Airlines brace for long haul to recovery

Jet plane taking off on the runway

The global aviation industry is slowing emerging from the Covid-19 doldrums, with more flights returning to the skies, but widespread recovery could take up to three years.

That was the consensus from a major industry poll conducted as part of FlightPlan: Charting a Course into the Future, an online broadcast by Inmarsat and the Airline Passenger Experience Association (APEX).

Recovery of the global aviation industry may take up to three years

Despite bracing for a slow recovery, the poll reveals a sense of optimism for the industry’s future, with digitisation expected to drive the return to profitable growth.

The survey, which polled more than 500 professionals from across the global aviation industry between April and June 2020, showed that more than half of respondents (60 per cent) expect a recovery period between 18 months to three years. Only 13 per cent said they believe the industry was prepared for a crisis like Covid-19.

The results also offer deep insight into industry sentiment on the shape of recovery, what passenger journeys could look like post-pandemic, and the impact of the crisis on aviation sustainability goals.

Domestic travel is expected to bounce back quickest from the current crisis, with almost nine in 10 (85 per cent) predicting it will recover before international travel, which is at the mercy of factors like border restrictions and quarantines. This supports recent guidance by the IATA that rising flight volumes have been driven by recovery in some domestic markets, most notably, China.

Seven out of 10 respondents expect point-to-point travel will bounce back quicker than hub and spoke routes, with low-cost carriers expected to recover quicker than full-service carriers (55 per cent vs 45 per cent, respectively). In addition, 69 per cent of respondents expect a swifter recovery for business travel than leisure travel.

Interestingly, despite bailouts from many governments, only seven per cent of respondents believe governments have uniformly done enough to support the industry, reflecting the varied response actions across nations.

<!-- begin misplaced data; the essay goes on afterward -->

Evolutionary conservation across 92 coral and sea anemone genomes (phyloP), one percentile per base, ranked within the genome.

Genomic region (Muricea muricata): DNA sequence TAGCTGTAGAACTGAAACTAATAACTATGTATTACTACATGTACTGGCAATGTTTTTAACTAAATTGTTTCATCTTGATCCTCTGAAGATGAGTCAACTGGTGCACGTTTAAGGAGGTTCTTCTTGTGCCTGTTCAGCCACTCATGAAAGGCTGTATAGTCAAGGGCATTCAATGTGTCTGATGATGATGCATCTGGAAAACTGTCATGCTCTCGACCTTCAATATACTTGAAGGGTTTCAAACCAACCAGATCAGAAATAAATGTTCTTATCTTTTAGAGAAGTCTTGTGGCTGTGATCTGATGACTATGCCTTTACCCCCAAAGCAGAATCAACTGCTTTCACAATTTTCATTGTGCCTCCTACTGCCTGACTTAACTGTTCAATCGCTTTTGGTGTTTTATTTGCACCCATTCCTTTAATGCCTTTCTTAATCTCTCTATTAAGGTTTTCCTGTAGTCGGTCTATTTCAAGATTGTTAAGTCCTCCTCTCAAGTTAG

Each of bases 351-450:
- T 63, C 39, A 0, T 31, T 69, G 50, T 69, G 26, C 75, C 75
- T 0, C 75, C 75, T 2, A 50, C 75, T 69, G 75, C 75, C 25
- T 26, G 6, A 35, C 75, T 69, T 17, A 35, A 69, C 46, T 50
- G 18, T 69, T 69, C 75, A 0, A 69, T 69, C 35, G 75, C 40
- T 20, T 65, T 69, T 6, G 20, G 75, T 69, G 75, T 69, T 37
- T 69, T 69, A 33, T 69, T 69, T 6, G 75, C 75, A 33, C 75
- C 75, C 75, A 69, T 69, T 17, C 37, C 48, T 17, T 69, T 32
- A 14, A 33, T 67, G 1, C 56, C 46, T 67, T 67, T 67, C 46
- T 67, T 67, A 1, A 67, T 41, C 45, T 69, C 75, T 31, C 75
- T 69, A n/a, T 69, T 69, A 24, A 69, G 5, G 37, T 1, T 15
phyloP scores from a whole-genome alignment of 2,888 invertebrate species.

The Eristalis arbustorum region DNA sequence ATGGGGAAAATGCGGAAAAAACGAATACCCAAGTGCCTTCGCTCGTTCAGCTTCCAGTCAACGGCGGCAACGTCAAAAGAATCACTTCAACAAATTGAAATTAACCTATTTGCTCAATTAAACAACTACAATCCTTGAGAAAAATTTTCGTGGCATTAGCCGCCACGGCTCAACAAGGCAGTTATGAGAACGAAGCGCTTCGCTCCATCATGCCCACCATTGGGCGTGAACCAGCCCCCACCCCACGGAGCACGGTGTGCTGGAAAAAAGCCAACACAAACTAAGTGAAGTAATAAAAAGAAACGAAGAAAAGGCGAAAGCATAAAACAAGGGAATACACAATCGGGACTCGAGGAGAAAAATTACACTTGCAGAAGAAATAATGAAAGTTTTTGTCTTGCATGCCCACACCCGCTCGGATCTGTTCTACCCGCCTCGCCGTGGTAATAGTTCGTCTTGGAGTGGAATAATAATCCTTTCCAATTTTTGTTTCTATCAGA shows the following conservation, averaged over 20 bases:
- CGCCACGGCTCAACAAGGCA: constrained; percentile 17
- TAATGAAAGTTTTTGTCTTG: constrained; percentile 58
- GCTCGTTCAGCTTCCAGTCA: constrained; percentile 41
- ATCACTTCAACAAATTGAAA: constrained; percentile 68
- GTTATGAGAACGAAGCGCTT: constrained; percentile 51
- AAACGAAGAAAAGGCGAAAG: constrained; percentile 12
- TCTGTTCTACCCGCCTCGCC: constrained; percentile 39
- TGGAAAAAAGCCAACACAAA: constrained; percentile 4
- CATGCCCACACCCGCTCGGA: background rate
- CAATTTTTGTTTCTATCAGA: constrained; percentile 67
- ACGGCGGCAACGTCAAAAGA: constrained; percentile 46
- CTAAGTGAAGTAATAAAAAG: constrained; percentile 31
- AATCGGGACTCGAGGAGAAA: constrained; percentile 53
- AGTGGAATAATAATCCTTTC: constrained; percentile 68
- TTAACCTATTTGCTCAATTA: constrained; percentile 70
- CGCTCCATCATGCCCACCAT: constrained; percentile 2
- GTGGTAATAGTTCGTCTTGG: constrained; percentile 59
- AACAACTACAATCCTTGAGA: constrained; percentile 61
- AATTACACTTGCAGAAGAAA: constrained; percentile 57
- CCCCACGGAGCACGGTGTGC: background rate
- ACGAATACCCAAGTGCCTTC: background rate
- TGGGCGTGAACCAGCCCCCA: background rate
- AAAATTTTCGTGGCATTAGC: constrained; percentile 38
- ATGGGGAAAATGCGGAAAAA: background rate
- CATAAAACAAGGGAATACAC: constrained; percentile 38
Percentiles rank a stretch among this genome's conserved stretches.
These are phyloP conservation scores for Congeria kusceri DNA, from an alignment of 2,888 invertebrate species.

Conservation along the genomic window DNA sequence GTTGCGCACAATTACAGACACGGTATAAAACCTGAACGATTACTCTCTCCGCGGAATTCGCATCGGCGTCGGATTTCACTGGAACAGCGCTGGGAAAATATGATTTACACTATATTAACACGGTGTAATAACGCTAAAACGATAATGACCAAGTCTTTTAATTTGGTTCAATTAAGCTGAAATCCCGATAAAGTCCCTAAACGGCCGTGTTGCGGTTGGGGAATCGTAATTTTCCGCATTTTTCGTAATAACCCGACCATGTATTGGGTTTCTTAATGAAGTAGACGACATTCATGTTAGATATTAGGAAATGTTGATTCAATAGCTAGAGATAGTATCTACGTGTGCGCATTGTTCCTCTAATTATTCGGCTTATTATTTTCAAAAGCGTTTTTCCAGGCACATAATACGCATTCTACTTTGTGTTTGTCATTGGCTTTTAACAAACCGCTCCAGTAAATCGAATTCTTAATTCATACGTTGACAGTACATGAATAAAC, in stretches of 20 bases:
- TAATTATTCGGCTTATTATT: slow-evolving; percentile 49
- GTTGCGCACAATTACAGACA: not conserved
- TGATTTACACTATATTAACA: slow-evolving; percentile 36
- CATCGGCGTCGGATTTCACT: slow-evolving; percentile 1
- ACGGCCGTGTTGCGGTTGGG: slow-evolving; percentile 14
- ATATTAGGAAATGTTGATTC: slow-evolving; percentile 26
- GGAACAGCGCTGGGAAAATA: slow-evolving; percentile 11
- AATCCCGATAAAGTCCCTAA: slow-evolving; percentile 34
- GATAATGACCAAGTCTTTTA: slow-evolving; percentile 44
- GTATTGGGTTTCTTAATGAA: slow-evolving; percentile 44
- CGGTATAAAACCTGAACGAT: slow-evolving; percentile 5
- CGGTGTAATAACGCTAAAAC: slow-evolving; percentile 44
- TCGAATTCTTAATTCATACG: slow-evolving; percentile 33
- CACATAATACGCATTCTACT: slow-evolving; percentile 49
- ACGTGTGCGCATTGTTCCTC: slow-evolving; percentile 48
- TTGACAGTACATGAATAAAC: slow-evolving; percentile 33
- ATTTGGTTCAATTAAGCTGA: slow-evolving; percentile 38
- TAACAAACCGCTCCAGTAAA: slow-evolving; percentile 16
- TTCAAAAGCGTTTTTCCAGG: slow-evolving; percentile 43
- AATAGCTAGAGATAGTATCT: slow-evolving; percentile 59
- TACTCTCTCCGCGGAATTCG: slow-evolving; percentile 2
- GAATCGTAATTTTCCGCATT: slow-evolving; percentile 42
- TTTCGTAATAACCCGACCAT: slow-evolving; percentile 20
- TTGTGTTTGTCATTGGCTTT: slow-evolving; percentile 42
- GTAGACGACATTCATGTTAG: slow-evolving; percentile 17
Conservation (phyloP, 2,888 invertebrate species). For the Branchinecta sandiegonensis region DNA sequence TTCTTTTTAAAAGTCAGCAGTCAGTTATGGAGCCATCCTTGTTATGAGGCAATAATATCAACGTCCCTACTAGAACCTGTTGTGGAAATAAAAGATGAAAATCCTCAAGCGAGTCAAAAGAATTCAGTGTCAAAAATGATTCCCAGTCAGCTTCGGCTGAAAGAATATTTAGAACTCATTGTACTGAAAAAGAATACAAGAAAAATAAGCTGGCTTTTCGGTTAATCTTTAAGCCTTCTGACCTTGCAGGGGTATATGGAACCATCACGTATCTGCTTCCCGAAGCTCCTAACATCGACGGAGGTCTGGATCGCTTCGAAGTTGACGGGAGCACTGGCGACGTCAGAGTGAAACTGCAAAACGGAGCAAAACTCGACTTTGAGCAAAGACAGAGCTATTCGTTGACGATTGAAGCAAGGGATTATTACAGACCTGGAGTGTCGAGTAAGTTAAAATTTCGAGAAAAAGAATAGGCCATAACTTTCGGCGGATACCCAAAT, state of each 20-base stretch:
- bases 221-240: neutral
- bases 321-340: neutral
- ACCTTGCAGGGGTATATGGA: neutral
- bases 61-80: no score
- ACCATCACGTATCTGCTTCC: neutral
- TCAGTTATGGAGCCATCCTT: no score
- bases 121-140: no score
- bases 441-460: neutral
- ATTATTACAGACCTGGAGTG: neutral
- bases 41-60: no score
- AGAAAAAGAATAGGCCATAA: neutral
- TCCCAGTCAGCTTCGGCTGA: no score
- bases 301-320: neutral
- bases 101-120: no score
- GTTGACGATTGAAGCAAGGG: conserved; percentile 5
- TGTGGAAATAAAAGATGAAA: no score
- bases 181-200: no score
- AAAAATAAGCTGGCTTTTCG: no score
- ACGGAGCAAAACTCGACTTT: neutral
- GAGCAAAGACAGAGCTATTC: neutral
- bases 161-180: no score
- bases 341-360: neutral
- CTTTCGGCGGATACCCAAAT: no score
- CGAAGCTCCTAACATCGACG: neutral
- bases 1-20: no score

With a global recession potentially threatening investment in green technology, there was little consensus in the poll about the impact of Covid-19 on aviation’s path to sustainability, with 36 per cent believing the crisis will accelerate progress and 47 per cent thinking it will delay progress.

Dominic Walters, vice president of Inmarsat Aviation, said of the survey: “Even in a period of unrivalled uncertainty and volatility, there is a true sense of optimism about the shape of the industry in this new world. The results show a strong desire to accelerate recovery, an optimistic outlook for investment in passenger experience and sustainability initiatives, and a commitment to rebuild an industry fit for the future.”

David Coiley, vice president market enablement & market capture Asia Pacific, Inmarsat Aviation, added: “We believe that the Asia-Pacific and China regions will lead the recovery of commercial aviation, given its resilient domestic aviation sector. Since late April, the demand for flights continues to recover in the region, giving us high optimism. The critical aspect however, as the survey shows, is that the airlines will have to continue to make flight safety and hygiene a long-term and sustained priority.”

New health and safety guidance from aviation industry bodies such as APEX and IATA, including enhancing the traceability of customers and establishing clear aircraft decontamination procedures, has driven necessary changes to passenger journeys. The poll finds such developments are set to continue as the industry rebounds.

As a result of deeper cleaning measures, nine in 10 (88 per cent) expect slower turnarounds, which could have a significant impact on flight schedules. Contactless catering was highlighted by 57 per cent as being important during the recovery period, and almost half (44 per cent) expect to see empty middle seats as a common feature of the passenger journey in the coming months, despite contrary guidance given by IATA in May.

Despite the financial impact that many airlines are facing, almost half of respondents (45 per cent) believe that in terms of passenger experience, the crisis will only cause a short-term reduction in investment, and almost a third (32 per cent) believe there will be an overall increase in investment.

There was agreement that the adoption of digital and connected technologies will drive recovery, with data analytics, biometrics, artificial intelligence, and the internet of things set to have the greatest influence on future profitable growth. Majority (84 per cent) of respondents do not predict long-term disruption to passenger experience investment.

Philip Balaam, president of Inmarsat Aviation, said: “These survey results, together with the numerous discussions and debates during FlightPlan, indicate that the Covid-19 crisis may prove a decisive moment for digital transformation in an industry that’s historically been behind the curve, with the vast majority of aviation professionals expecting digital technologies to help drive a stronger return towards profitable growth.”

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